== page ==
Main Street the Business to Business Magazine

Advising - by Jean Loxley-Barnard



WE NEED TO PAUSE AND THINK FOR OURSELVES

Choosing the right advertising doesn't have to be difficult. There are questions to be considered before buying, and those of us in business can answer basic questions ourselves.  

Baby boomers? Home owners? Teens? Everyone within three miles of my place of business?

What am I offering?

RVs? Baby Boomers. Pools? Affluent home owners. Music lessons? Teens. Hair cuts? Everyone.

Where will customers come from?

Barber shops and salons are plentiful, so most clients patronize one close to home. If, however, we install pools, we go to the customer and can advertise in a wider area.

Restaurants draw from near and far if they become famous. Initially, however, it is the "Cheers factor" that works — patrons seek the neighborhood bar "where everyone knows your name."

Why will a customer choose our business?

No one ever researches to find the cheapest
heart surgeon. And Apple demonstrated that price
was not
the deciding factor for technology.
Price buyers are not usually loyal customers.

Expand the "Cheers factor" into doing business with neighbors. We prefer to do business with people we know and trust. Putting the business owner front and center lets people know who takes responsibility. And using testimonials in ads is highly effective — with the full name and location of the person giving the testimonial.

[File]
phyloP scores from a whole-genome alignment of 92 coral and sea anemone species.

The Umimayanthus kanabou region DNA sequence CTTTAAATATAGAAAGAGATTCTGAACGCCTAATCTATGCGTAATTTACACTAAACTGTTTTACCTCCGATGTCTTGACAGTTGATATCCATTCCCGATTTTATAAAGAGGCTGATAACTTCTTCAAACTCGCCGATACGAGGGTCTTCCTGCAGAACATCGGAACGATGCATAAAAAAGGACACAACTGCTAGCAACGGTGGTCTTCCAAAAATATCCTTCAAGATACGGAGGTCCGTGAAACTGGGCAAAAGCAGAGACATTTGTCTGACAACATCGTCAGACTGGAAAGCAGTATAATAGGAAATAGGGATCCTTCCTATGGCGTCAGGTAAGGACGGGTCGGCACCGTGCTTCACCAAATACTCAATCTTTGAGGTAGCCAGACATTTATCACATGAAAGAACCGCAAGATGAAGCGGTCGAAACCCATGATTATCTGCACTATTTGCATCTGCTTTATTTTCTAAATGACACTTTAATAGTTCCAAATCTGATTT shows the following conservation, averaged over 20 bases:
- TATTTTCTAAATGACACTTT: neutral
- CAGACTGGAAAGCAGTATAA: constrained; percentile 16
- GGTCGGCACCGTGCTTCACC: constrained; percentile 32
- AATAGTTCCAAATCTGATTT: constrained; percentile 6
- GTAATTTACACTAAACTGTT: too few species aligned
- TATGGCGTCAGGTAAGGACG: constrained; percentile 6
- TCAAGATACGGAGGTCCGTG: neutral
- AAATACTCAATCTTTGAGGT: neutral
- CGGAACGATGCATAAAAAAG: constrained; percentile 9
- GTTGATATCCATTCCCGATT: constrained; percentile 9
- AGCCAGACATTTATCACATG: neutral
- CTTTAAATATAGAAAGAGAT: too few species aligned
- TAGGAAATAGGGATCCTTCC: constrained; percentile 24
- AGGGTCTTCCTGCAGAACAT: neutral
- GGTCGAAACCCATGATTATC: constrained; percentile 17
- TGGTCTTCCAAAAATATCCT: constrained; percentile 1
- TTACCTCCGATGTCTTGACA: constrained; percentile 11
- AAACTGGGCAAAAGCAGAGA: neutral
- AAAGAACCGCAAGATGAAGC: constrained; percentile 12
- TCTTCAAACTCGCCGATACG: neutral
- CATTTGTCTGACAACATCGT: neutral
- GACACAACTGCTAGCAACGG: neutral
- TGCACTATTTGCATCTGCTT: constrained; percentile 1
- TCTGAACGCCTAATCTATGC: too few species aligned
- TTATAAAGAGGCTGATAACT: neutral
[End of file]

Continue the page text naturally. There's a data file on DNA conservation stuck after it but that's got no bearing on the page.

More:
Some people always buy on price. They are the people most likely to buy the same thing twice. Once to get the cheapest price and, in remodeling for instance, once again to get it done correctly.

No one ever researches to find the cheapest heart surgeon. And Apple demonstrated that price was not the deciding factor for technology. Price buyers are not usually loyal customers.

How will you know if an ad works? Ask everyone – everyone who buys from you. A coupon redeemed will indeed tell you where it came from, but it does not tell you it was the deciding factor to try your business. A big informative ad or feature article about you may be why customers come. But, if you are also putting out coupons, seeing them come back may lead you to think discounting was what worked.

Ask customers how they found out about you and what tipped the scale.

Consider news reporters' questions. Whom do I want to reach, What am I offering, Where will my customers come from, Why will they respond and How will I know if this works?

Whom do I want to reach means who is most likely to buy what I offer.



Jean Loxley-Barnard has been a writer all her life and studied both sociology and psychology at George Washington University where she earned a B.A. Her company, The Shopper, Inc., encompasses all the Loxley-Barnard family publications 11 Shopper Magazines, Doctor to Doctor Magazine and Main Street The Business to Business Magazine. She has been in the advertising, consulting and publishing business for 35 years.



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